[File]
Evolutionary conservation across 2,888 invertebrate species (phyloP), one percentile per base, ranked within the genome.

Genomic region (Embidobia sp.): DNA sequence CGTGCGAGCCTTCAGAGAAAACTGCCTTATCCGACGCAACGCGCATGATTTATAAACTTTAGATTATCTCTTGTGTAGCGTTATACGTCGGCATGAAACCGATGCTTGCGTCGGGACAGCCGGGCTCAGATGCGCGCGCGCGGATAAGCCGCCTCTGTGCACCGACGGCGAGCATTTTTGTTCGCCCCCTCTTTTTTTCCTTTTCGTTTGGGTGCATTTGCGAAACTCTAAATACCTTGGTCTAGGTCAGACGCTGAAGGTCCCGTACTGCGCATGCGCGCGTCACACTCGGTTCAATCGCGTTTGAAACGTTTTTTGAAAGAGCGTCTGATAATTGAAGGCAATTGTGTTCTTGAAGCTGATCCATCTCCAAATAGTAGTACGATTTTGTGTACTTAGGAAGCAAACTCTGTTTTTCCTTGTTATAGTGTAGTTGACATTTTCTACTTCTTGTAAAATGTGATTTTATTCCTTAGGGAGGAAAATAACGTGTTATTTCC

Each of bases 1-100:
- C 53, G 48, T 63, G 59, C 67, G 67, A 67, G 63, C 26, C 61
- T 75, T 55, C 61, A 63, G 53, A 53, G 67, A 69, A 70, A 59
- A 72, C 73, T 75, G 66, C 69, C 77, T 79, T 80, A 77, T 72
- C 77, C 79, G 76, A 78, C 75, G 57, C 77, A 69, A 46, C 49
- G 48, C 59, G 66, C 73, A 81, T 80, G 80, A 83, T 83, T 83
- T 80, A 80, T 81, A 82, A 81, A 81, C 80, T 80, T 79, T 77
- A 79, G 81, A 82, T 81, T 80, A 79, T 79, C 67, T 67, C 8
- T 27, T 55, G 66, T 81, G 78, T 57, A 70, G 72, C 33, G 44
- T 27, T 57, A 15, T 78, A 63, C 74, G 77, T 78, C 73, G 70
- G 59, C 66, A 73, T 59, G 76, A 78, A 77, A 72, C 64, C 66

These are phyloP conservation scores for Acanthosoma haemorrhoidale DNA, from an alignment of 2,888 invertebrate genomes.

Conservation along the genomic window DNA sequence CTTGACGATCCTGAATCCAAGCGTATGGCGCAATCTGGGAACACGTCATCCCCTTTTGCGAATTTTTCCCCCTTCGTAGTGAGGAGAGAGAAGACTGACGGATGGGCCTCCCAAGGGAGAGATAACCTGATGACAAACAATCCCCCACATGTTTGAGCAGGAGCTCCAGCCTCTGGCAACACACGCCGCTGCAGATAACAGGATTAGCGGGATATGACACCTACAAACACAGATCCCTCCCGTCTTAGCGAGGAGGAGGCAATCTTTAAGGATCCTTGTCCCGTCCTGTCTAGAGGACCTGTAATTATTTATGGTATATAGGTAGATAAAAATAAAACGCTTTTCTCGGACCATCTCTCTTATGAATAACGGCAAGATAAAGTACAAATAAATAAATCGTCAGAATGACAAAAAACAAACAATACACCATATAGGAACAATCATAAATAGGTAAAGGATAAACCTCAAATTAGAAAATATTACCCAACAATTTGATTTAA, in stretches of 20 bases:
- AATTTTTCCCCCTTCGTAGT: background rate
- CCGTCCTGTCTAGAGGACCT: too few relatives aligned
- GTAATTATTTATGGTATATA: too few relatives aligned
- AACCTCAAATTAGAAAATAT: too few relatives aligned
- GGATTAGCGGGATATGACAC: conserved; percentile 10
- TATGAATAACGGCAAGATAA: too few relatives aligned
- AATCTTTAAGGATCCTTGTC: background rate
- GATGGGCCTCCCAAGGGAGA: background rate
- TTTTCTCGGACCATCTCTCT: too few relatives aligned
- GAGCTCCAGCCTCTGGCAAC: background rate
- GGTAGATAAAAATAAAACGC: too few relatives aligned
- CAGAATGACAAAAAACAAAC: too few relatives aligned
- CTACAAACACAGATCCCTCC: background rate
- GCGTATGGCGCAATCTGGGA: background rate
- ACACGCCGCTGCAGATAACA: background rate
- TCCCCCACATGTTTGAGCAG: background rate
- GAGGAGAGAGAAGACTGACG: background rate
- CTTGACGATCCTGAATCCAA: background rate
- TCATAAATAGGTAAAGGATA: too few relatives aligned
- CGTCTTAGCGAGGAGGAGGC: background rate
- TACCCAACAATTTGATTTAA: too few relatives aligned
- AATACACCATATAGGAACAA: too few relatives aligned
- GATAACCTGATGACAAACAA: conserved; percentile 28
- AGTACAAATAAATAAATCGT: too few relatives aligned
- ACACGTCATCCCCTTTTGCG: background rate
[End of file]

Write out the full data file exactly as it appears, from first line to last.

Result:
Evolutionary conservation across 2,888 invertebrate species (phyloP), one percentile per base, ranked within the genome.

Genomic region (Embidobia sp.): DNA sequence CGTGCGAGCCTTCAGAGAAAACTGCCTTATCCGACGCAACGCGCATGATTTATAAACTTTAGATTATCTCTTGTGTAGCGTTATACGTCGGCATGAAACCGATGCTTGCGTCGGGACAGCCGGGCTCAGATGCGCGCGCGCGGATAAGCCGCCTCTGTGCACCGACGGCGAGCATTTTTGTTCGCCCCCTCTTTTTTTCCTTTTCGTTTGGGTGCATTTGCGAAACTCTAAATACCTTGGTCTAGGTCAGACGCTGAAGGTCCCGTACTGCGCATGCGCGCGTCACACTCGGTTCAATCGCGTTTGAAACGTTTTTTGAAAGAGCGTCTGATAATTGAAGGCAATTGTGTTCTTGAAGCTGATCCATCTCCAAATAGTAGTACGATTTTGTGTACTTAGGAAGCAAACTCTGTTTTTCCTTGTTATAGTGTAGTTGACATTTTCTACTTCTTGTAAAATGTGATTTTATTCCTTAGGGAGGAAAATAACGTGTTATTTCC

Each of bases 1-100:
- C 53, G 48, T 63, G 59, C 67, G 67, A 67, G 63, C 26, C 61
- T 75, T 55, C 61, A 63, G 53, A 53, G 67, A 69, A 70, A 59
- A 72, C 73, T 75, G 66, C 69, C 77, T 79, T 80, A 77, T 72
- C 77, C 79, G 76, A 78, C 75, G 57, C 77, A 69, A 46, C 49
- G 48, C 59, G 66, C 73, A 81, T 80, G 80, A 83, T 83, T 83
- T 80, A 80, T 81, A 82, A 81, A 81, C 80, T 80, T 79, T 77
- A 79, G 81, A 82, T 81, T 80, A 79, T 79, C 67, T 67, C 8
- T 27, T 55, G 66, T 81, G 78, T 57, A 70, G 72, C 33, G 44
- T 27, T 57, A 15, T 78, A 63, C 74, G 77, T 78, C 73, G 70
- G 59, C 66, A 73, T 59, G 76, A 78, A 77, A 72, C 64, C 66

These are phyloP conservation scores for Acanthosoma haemorrhoidale DNA, from an alignment of 2,888 invertebrate genomes.

Conservation along the genomic window DNA sequence CTTGACGATCCTGAATCCAAGCGTATGGCGCAATCTGGGAACACGTCATCCCCTTTTGCGAATTTTTCCCCCTTCGTAGTGAGGAGAGAGAAGACTGACGGATGGGCCTCCCAAGGGAGAGATAACCTGATGACAAACAATCCCCCACATGTTTGAGCAGGAGCTCCAGCCTCTGGCAACACACGCCGCTGCAGATAACAGGATTAGCGGGATATGACACCTACAAACACAGATCCCTCCCGTCTTAGCGAGGAGGAGGCAATCTTTAAGGATCCTTGTCCCGTCCTGTCTAGAGGACCTGTAATTATTTATGGTATATAGGTAGATAAAAATAAAACGCTTTTCTCGGACCATCTCTCTTATGAATAACGGCAAGATAAAGTACAAATAAATAAATCGTCAGAATGACAAAAAACAAACAATACACCATATAGGAACAATCATAAATAGGTAAAGGATAAACCTCAAATTAGAAAATATTACCCAACAATTTGATTTAA, in stretches of 20 bases:
- AATTTTTCCCCCTTCGTAGT: background rate
- CCGTCCTGTCTAGAGGACCT: too few relatives aligned
- GTAATTATTTATGGTATATA: too few relatives aligned
- AACCTCAAATTAGAAAATAT: too few relatives aligned
- GGATTAGCGGGATATGACAC: conserved; percentile 10
- TATGAATAACGGCAAGATAA: too few relatives aligned
- AATCTTTAAGGATCCTTGTC: background rate
- GATGGGCCTCCCAAGGGAGA: background rate
- TTTTCTCGGACCATCTCTCT: too few relatives aligned
- GAGCTCCAGCCTCTGGCAAC: background rate
- GGTAGATAAAAATAAAACGC: too few relatives aligned
- CAGAATGACAAAAAACAAAC: too few relatives aligned
- CTACAAACACAGATCCCTCC: background rate
- GCGTATGGCGCAATCTGGGA: background rate
- ACACGCCGCTGCAGATAACA: background rate
- TCCCCCACATGTTTGAGCAG: background rate
- GAGGAGAGAGAAGACTGACG: background rate
- CTTGACGATCCTGAATCCAA: background rate
- TCATAAATAGGTAAAGGATA: too few relatives aligned
- CGTCTTAGCGAGGAGGAGGC: background rate
- TACCCAACAATTTGATTTAA: too few relatives aligned
- AATACACCATATAGGAACAA: too few relatives aligned
- GATAACCTGATGACAAACAA: conserved; percentile 28
- AGTACAAATAAATAAATCGT: too few relatives aligned
- ACACGTCATCCCCTTTTGCG: background rate